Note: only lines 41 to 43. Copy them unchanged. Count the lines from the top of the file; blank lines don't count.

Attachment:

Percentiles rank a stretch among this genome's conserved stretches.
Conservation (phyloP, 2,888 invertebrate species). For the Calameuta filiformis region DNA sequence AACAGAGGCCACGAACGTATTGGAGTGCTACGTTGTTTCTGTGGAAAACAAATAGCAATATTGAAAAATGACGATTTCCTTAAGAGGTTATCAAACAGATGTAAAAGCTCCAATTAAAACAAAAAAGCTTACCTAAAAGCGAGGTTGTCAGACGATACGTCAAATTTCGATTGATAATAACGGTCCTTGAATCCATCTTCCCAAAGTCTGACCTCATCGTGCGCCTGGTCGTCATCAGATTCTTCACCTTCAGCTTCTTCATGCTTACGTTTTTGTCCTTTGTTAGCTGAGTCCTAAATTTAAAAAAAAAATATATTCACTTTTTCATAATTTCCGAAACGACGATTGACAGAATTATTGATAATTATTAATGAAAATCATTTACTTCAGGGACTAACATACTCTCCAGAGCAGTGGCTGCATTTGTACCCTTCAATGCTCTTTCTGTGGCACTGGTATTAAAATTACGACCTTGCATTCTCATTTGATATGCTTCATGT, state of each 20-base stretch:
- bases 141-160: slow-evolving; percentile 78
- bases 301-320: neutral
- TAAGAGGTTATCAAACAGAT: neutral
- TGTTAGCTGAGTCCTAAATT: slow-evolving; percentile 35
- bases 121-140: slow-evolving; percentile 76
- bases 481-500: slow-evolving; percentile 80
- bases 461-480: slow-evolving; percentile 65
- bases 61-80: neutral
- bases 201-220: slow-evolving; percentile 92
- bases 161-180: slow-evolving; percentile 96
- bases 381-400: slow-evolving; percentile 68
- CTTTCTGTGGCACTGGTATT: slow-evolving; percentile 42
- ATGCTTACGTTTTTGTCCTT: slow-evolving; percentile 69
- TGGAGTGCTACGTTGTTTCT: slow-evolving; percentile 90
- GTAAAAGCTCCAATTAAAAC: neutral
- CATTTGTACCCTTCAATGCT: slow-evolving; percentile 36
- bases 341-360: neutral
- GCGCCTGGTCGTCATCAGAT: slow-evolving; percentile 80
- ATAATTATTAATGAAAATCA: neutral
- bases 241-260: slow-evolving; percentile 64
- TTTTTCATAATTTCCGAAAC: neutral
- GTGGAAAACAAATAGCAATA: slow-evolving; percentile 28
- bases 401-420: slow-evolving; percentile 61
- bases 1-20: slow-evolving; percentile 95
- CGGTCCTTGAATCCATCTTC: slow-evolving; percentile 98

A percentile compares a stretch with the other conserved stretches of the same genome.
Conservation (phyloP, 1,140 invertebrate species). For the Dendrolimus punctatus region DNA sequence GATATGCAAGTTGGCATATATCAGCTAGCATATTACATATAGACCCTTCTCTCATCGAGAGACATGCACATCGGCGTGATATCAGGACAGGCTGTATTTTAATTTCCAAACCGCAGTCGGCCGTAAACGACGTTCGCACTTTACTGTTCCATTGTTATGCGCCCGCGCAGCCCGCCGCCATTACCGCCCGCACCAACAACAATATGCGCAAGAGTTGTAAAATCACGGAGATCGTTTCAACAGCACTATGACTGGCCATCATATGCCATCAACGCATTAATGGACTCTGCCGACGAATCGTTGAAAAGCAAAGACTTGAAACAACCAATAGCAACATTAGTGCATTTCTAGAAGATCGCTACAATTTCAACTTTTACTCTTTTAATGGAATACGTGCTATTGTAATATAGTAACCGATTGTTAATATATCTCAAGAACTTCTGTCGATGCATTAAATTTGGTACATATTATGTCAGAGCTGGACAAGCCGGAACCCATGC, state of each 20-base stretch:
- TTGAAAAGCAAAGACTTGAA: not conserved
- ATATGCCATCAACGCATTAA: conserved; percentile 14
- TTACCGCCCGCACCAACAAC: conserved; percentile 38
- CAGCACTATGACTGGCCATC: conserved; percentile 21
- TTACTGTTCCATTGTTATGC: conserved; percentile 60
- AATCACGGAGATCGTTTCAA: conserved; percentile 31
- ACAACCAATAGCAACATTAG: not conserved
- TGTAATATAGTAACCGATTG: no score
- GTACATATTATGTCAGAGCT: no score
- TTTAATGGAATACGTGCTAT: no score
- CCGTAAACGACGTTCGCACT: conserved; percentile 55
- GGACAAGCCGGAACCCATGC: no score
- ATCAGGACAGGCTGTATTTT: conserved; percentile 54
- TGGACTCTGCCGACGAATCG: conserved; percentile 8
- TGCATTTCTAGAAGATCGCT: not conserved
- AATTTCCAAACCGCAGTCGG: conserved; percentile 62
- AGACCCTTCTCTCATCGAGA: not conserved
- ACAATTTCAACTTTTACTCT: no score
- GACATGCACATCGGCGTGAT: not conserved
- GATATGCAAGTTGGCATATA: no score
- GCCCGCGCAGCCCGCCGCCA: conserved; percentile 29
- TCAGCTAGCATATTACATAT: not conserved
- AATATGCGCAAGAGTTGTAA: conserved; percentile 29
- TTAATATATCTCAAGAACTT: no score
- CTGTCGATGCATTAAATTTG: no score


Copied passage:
- GGACAAGCCGGAACCCATGC: no score
- ATCAGGACAGGCTGTATTTT: conserved; percentile 54
- TGGACTCTGCCGACGAATCG: conserved; percentile 8